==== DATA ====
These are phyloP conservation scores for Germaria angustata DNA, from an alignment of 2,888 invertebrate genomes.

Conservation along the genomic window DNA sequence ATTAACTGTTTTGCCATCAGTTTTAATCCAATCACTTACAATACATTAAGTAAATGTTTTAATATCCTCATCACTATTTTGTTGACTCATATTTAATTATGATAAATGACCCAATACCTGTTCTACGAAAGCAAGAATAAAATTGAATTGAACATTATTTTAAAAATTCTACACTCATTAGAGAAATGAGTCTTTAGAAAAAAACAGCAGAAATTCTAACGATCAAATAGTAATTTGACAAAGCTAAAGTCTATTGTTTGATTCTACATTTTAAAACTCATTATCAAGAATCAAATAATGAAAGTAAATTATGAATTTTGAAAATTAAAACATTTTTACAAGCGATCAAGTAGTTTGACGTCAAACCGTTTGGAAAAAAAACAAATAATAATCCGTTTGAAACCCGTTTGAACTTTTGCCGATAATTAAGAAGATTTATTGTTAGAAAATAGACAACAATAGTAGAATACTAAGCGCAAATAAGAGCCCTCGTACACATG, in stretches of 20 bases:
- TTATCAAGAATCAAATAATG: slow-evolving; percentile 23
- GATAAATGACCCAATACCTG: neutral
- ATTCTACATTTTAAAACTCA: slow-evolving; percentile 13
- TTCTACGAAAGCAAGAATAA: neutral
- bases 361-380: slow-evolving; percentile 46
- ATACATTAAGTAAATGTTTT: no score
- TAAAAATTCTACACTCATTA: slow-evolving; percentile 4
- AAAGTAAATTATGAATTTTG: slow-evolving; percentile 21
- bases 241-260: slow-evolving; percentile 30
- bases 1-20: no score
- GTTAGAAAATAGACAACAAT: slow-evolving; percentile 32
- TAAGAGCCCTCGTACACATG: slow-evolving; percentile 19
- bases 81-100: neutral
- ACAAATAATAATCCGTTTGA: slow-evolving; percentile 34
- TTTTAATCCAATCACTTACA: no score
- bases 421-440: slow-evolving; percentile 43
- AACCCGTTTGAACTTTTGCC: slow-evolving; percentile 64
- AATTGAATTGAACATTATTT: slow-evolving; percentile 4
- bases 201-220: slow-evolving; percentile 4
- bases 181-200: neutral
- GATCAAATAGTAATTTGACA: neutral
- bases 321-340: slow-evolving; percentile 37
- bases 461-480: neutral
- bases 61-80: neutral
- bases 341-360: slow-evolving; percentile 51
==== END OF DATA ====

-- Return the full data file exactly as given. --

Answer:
These are phyloP conservation scores for Germaria angustata DNA, from an alignment of 2,888 invertebrate genomes.

Conservation along the genomic window DNA sequence ATTAACTGTTTTGCCATCAGTTTTAATCCAATCACTTACAATACATTAAGTAAATGTTTTAATATCCTCATCACTATTTTGTTGACTCATATTTAATTATGATAAATGACCCAATACCTGTTCTACGAAAGCAAGAATAAAATTGAATTGAACATTATTTTAAAAATTCTACACTCATTAGAGAAATGAGTCTTTAGAAAAAAACAGCAGAAATTCTAACGATCAAATAGTAATTTGACAAAGCTAAAGTCTATTGTTTGATTCTACATTTTAAAACTCATTATCAAGAATCAAATAATGAAAGTAAATTATGAATTTTGAAAATTAAAACATTTTTACAAGCGATCAAGTAGTTTGACGTCAAACCGTTTGGAAAAAAAACAAATAATAATCCGTTTGAAACCCGTTTGAACTTTTGCCGATAATTAAGAAGATTTATTGTTAGAAAATAGACAACAATAGTAGAATACTAAGCGCAAATAAGAGCCCTCGTACACATG, in stretches of 20 bases:
- TTATCAAGAATCAAATAATG: slow-evolving; percentile 23
- GATAAATGACCCAATACCTG: neutral
- ATTCTACATTTTAAAACTCA: slow-evolving; percentile 13
- TTCTACGAAAGCAAGAATAA: neutral
- bases 361-380: slow-evolving; percentile 46
- ATACATTAAGTAAATGTTTT: no score
- TAAAAATTCTACACTCATTA: slow-evolving; percentile 4
- AAAGTAAATTATGAATTTTG: slow-evolving; percentile 21
- bases 241-260: slow-evolving; percentile 30
- bases 1-20: no score
- GTTAGAAAATAGACAACAAT: slow-evolving; percentile 32
- TAAGAGCCCTCGTACACATG: slow-evolving; percentile 19
- bases 81-100: neutral
- ACAAATAATAATCCGTTTGA: slow-evolving; percentile 34
- TTTTAATCCAATCACTTACA: no score
- bases 421-440: slow-evolving; percentile 43
- AACCCGTTTGAACTTTTGCC: slow-evolving; percentile 64
- AATTGAATTGAACATTATTT: slow-evolving; percentile 4
- bases 201-220: slow-evolving; percentile 4
- bases 181-200: neutral
- GATCAAATAGTAATTTGACA: neutral
- bases 321-340: slow-evolving; percentile 37
- bases 461-480: neutral
- bases 61-80: neutral
- bases 341-360: slow-evolving; percentile 51